FILM REVIEW: Hugh Jackman dons red coat and top hat as 19th-century circus impresario PT Barnum in the musical The Greatest Showman.
The Greatest Showman (PG)
Running time 1hr 45mins
I WISH I could say that this PT Barnum biopic plays out like two scripts railroaded together, a dubious distinction that would at least ensure the cinemagoer a half-bang for their buck.
One among these hypothetical screenplays, of course, would concern the showbiz, the pizzazz, the tall times of a truly larger-than-life figure, a showman, politician and devout Unitarian.
The other would hold him to account as a conman, an exploiter of men, women and children who’s ‘freak shows’ would come to define the predatory spirit of America’s Gilded Age.
This critic honestly doubts there’s a filmmaker alive who could weave these two threads into a gratifying, nuanced whole – Barnum represents a bewildering case, a man whose abolitionist fervour was at odds with his pioneering a new trade in flesh and misfortune – yet the final movie could be said to have its heart (or, rather, a bit of it) in the right place.
The Greatest Showman has not the appetite (the COURAGE, one might suggest) to grapple with either of these stories – in fact, it does something more than a little monstrous, reducing its alleged subject to Luhrmann-esque pantomime.
The Barnum depicted here by Hugh Jackman bears not even a transitory resemblance to the historical Barnum – neither an affable rogue, a gifted shyster nor a baleful tyrant, he’s perversely realised as a doting, misunderstood father striving to rise above penuriousness.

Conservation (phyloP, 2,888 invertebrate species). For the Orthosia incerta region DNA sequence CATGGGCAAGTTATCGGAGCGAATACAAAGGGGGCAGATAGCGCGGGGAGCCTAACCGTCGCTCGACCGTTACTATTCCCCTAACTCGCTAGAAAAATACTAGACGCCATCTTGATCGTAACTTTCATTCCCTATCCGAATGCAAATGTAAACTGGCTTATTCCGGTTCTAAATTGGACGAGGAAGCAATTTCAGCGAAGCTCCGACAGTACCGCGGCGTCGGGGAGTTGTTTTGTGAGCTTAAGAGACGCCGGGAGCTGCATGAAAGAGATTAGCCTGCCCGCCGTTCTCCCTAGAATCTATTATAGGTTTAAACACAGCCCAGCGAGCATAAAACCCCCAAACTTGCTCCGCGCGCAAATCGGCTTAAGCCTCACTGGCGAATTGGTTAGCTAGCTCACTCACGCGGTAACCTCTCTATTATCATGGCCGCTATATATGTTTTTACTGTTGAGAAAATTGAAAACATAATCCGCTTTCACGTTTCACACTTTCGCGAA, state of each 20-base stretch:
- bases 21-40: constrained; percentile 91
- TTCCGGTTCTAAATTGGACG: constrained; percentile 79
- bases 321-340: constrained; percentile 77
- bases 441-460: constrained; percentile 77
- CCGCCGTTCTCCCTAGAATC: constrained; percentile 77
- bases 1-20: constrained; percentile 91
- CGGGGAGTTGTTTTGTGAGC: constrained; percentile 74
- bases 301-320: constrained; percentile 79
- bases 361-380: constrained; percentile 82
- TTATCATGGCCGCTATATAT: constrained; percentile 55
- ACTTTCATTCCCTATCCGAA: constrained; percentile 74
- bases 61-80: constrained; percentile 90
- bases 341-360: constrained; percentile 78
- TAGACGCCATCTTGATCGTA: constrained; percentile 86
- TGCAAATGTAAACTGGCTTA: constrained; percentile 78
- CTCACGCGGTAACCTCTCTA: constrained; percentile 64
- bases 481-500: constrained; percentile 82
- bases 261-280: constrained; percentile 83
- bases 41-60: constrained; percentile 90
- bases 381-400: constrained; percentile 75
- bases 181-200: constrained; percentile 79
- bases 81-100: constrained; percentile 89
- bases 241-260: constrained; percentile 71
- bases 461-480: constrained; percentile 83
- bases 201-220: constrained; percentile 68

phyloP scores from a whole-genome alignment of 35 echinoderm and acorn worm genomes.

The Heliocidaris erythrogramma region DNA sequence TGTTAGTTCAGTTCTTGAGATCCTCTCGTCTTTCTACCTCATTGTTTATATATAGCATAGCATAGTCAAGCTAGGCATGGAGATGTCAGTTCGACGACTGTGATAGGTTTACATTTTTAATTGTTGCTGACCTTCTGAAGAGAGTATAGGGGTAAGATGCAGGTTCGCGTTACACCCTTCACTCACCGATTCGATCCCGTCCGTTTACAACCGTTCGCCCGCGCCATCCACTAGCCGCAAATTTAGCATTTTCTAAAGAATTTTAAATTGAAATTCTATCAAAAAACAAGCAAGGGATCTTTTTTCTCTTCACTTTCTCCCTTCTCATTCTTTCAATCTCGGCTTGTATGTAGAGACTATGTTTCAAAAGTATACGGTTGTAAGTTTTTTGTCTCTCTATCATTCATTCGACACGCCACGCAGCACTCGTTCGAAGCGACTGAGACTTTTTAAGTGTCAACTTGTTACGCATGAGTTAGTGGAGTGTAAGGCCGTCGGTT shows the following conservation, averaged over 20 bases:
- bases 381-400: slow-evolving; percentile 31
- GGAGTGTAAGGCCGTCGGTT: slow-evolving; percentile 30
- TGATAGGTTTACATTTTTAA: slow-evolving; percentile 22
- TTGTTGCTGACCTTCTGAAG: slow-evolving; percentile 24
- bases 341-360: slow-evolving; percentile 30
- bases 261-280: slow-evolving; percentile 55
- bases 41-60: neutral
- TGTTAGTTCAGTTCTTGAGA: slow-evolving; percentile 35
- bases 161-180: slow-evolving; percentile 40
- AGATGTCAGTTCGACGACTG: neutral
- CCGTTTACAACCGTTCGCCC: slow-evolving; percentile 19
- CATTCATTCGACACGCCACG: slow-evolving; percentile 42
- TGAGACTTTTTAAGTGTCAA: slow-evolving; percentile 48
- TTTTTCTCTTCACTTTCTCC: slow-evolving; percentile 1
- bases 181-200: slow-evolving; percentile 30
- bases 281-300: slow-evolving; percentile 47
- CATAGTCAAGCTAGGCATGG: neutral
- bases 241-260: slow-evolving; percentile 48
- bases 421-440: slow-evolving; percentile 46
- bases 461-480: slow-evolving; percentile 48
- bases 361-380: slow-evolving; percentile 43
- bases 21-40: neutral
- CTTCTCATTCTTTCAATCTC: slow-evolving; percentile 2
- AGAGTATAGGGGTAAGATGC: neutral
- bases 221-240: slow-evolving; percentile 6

For a little while, the act feels merely offkey – though it’s clear director Michael Gracey isn’t planning to deal with the man’s dark side, Jackman’s a natural fit for the role, and even Zac Efron’s keeping up a streak of passable performances, headlining here as a (fictitious) partner of Barnum’s.
Somewhere down the line (and I think the precise point will vary from viewer to viewer), the spell the film endeavours to induce with a succession of brassy Broadway spectacles will begin to wear; suddenly, a half-cocked fantasy becomes an intolerable one.
In my case, this came with an early scene featuring Barnum’s recruitment of Charles Stratton (Sam Humphrey), taking the form of an extended monologue ‘revealing’ the showman as a well-intentioned figure of charity; it is implied that Barnum was drawn to the business out of a personal identification with America’s outcasts, a jarringly distasteful proposition that’s only compounded by Gracey’s downright credulous approach to the subject matter.
With its evocation of the freak show as an all-singing, all-dancing extravaganza, peopled by jovial human ‘exhibits’, the film harkens back to the Golden Age of Hollywood, to a time when the appearance of plump, cheery slaves in plantation dramas was unlikely to elicit so much as a whisper of dissent; whereas you can get away with excusing the pictures of old as quaint, embarrassing affairs, however, The Greatest Showman seems to have mislaid a century’s case notes on silver screen ethics.
Its naivety is startling, even grotesque.
In a sense, the real PT Barnum was an unsuccessful charlatan – his stunts and gimmicks (the ‘Feejee Mermaid’, ‘George Washington’s Mammy’) fooled few among his followers.
His genius lay in his tapping a 19th-century market for senselessness, in his peddling a temporary, colourful reprieve from the strictures of a ‘rational’, increasingly godless society; he showed people the PLEASURES of being taken for a ride.
This dull, execrable film fails both as a believable portrait and as an entertainment.
I’m sure Barnum would’ve appreciated the irony, but he’s dead.